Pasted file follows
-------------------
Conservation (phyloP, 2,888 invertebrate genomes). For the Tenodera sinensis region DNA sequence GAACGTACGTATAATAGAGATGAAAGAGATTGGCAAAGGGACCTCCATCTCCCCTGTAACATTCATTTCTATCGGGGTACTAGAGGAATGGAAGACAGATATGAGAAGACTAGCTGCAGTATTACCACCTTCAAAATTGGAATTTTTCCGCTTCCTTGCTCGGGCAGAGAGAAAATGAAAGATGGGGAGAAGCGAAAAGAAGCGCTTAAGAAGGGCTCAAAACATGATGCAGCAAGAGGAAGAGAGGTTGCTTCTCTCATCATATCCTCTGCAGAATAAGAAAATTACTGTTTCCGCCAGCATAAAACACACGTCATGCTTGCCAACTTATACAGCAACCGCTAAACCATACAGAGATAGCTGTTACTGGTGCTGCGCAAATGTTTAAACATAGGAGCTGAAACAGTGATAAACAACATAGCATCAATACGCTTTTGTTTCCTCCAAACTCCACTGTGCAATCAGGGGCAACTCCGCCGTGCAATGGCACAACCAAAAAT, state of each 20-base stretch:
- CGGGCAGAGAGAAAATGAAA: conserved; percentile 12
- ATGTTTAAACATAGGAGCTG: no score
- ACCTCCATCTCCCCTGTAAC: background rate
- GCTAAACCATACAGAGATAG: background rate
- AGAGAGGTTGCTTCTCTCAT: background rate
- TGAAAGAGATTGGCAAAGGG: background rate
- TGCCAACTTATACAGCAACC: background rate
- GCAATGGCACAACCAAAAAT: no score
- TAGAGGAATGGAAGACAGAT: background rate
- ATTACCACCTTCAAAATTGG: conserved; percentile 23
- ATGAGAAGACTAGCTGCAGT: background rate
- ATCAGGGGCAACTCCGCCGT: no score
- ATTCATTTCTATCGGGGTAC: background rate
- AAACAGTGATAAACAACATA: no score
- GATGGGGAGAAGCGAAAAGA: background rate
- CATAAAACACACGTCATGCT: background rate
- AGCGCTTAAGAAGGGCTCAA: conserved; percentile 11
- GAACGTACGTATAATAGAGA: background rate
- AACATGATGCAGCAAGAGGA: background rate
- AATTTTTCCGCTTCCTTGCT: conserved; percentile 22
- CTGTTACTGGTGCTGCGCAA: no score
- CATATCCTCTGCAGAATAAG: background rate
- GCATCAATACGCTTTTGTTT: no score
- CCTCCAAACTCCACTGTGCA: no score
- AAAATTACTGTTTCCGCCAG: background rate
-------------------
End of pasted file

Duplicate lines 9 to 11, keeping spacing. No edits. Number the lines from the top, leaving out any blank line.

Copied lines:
- GCAATGGCACAACCAAAAAT: no score
- TAGAGGAATGGAAGACAGAT: background rate
- ATTACCACCTTCAAAATTGG: conserved; percentile 23